vi, vim, 3 Decades Pile of History

By Xah Lee. Date: . Last updated: .

spent a couple of hours looking at vim keys. It is, 3 decades pile of shit. Sorry, but truely.

i will never recommend emacs “evil-mode” again. (sometimes in past year i started to casually also recommend “evil-mode”, out of politeness with ergoemacs-mode .)

Actually, emacs isn't much better. Most default commands and keys are inefficient garbage. [see Why Emacs Keys are Painful]

if you just look at vi's {i, a, o} keys, you can see how inefficient and convoluted it is.

also, vim has p and P for paste. One pastes after the cursor, one pastes before. Ridiculous.

it's annoying but vi needs them because, when you move to end of line $, then press i to insert, it'll insert before the last char on the line. The $ really isn't moving to end of line, but to the position before the last char. (actually the whole thing is confusing, depending how you define “position”, as “between” chars, or “on” the char, and if “on the char”, you should have a consistent and universal useful way of always inserting before the position, or always after.)

there are several things wrong here. Better is:

(emacs is better here. It has one concept of “point” (aka cursor position), and the “point” is defined as the position between chars. The position before the first char is 1. Insertion commands always insert at “point”. )

also, vi's copy/cut is one screwball. First of all, it uses the obsolete terminology “yank”, yet its use of the term “yank” isn't compatible with emacs's. Vi's “yank” is modern “copy”, and emacs's “yank” is modern “paste”. (In vi , you “yank” into clipboard. In emacs , you “yank” from clipboard. (vi's clipboard is called “register”, while emacs's is called “kill-ring”. Emacs also has a “register”, but it's a separate storage area.) )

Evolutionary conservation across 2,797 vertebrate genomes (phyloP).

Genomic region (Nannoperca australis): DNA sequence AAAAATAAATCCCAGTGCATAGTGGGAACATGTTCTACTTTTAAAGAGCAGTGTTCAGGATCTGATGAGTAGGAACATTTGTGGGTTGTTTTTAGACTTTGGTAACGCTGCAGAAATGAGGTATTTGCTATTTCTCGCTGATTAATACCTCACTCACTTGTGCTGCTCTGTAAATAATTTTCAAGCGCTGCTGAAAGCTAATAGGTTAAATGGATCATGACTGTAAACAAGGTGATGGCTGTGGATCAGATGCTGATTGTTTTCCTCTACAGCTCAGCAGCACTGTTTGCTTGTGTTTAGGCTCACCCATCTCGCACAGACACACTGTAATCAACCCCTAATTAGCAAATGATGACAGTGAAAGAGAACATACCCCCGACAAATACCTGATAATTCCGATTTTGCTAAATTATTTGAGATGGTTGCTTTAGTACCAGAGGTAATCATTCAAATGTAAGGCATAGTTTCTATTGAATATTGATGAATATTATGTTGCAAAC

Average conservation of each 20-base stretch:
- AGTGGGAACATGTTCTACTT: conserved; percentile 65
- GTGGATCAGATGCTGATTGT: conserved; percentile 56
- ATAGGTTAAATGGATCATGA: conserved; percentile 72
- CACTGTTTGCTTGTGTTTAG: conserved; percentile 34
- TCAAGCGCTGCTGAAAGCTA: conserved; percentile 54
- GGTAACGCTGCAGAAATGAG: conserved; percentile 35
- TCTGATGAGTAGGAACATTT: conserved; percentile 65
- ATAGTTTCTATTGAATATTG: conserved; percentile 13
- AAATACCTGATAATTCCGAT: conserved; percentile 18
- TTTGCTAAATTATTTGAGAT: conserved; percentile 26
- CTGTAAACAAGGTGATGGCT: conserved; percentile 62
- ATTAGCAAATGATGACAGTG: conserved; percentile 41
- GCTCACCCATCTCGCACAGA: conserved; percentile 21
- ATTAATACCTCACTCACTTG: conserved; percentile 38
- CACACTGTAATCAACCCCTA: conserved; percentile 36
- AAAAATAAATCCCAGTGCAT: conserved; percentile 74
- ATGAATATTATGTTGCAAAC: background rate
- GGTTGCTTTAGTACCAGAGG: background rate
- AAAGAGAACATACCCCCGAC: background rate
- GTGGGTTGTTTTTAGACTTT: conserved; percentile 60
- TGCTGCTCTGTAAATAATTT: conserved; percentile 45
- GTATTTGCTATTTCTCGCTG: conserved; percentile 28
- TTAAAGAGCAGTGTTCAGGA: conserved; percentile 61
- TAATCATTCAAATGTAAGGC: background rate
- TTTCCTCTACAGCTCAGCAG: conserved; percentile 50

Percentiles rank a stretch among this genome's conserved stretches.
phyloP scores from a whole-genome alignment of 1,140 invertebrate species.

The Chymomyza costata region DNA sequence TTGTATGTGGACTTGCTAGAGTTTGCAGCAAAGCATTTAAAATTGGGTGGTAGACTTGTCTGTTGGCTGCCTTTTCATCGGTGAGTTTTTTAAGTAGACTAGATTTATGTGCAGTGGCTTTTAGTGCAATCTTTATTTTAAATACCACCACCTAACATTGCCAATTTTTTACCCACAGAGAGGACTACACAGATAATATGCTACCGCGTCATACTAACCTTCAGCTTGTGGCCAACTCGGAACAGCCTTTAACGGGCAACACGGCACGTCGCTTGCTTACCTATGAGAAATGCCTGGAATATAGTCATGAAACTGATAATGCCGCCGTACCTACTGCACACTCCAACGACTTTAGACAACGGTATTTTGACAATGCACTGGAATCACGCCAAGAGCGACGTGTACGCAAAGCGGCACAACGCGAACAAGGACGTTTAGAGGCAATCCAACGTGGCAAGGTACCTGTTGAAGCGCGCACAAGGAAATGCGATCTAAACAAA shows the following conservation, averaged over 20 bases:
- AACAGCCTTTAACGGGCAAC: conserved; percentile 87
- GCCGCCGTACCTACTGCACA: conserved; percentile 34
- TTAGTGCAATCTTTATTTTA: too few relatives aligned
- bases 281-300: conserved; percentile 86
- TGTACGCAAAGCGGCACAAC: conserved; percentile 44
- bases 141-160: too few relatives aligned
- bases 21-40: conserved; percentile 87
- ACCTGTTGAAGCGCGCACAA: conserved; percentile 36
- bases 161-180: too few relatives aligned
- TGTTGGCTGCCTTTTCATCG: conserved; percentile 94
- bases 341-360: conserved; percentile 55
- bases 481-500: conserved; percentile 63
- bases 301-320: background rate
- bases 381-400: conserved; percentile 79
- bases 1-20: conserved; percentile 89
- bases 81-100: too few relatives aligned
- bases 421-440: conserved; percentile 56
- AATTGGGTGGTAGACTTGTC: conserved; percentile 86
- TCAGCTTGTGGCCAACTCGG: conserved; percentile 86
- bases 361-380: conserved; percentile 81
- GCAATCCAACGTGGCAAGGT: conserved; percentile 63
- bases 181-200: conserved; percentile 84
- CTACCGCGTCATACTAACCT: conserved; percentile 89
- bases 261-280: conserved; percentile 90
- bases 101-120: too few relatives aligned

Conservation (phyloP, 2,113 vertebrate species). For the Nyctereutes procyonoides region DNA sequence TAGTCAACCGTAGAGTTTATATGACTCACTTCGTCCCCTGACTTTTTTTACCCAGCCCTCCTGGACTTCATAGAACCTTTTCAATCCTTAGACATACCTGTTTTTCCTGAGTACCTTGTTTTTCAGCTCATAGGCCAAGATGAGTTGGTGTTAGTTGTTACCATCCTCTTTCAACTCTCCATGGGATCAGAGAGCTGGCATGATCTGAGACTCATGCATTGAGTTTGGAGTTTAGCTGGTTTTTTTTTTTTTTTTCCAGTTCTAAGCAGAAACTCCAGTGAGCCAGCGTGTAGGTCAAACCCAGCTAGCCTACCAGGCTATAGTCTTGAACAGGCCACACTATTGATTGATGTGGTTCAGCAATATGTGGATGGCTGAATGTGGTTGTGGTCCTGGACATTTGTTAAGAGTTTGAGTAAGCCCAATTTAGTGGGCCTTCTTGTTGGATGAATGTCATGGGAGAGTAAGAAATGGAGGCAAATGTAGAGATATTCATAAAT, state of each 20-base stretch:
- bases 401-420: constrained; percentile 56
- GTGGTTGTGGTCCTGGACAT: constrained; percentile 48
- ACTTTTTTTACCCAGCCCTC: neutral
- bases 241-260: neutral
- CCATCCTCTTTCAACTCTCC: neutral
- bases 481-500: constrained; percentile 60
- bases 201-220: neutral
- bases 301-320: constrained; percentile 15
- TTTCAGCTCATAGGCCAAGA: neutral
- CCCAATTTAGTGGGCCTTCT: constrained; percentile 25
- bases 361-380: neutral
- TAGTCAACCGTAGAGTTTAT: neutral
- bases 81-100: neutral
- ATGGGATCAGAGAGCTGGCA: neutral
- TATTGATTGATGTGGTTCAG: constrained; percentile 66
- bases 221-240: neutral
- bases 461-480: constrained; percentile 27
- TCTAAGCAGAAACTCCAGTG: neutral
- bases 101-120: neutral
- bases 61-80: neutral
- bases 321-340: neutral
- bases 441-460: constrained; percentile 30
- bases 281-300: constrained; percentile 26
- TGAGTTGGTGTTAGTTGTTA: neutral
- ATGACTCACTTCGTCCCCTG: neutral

Note: it's not just hard to use, it is also utterly INEFFICIENT, despite myth.

vi and emacs are more powerful than typical IDE or editors, but their power came from the command line nature (a command is a function that process strings in a programable way.).

Given a editor with integrated command line system, both vi and emacs have the most INEFFICIENT keybindings.

also, vim has “v” or Ctrl+v for “visual mode”. What's vim's “visual mode”? It's somewhat like emacs's “mark”, but one inconsistent ball. (i think vi doesn't have concept of mark, and vim (Vi iMproved) invented this “visual mode” concept. So, you have this situation where you have a bag of commands each ad hoc do one thing with no concept of text selection (what emacs calls “region”), and when a new command is introduced in vim, it uses this “visual mode” concept to work on a region.)

there's no consistency to vim's keys neither. In vim, some commands are single key, some are with Shift, some are 2 keys, some involves Ctrl.

another tell-tale sign how vi is convoluted is to look at how to do search or find replace. Normally, the key : starts command, such as {:help, :set number, :syntax on, etc}. But there's also :8 to goto line 8, and :$ to goto end of file, and G is also goto end of file, then you have :s/regex/replace/flags to do find/replace, then you have :20,30s/aa/bb/gc to do between a range of lines. And you have :q for quit, and :w for write (save), and you can do both by:wq, but :help isn't made of 4 commands :h :e :l :p. Then, you have :q!, meaning quit without saving.

(in emacs, this is much better too. You have commands, and command may have keybinding. To call a command by name, press M-x. And, command has consistent mechanism of getting its arguments (arguments/parameters may specify behavior of the command, or which region to work on, or how many times to repeat, or user input (such as regex), etc.).)

if you look at vim's commands, say, from a to z and A to Z, and Ctrl+key, you'll find half of them redundant, and the semantics convoluted. It'd be more efficient to just have a set of a to z keys, and mapped to commands according to finger ease and the frequency the command is needed. Remove any keybinding with capital letter case, or reserve them to less used commands.

the last time i looked at vi seriously is around 1998. I found it intolerable. (i was a big GNU fanatic and unix-hater as captured in the acronym “Gnu is Not Unix”) Today, i thought of getting myself proficient with vim, but, now am not willing to proactively do so.

can vim be better? Sure, it can be much better, far more efficient. But, will vim throw away its backward compatibility? Likely not. Will vim throw away its outdated terminologies? No, because those are cuddly points of cult pride. Same with emacs.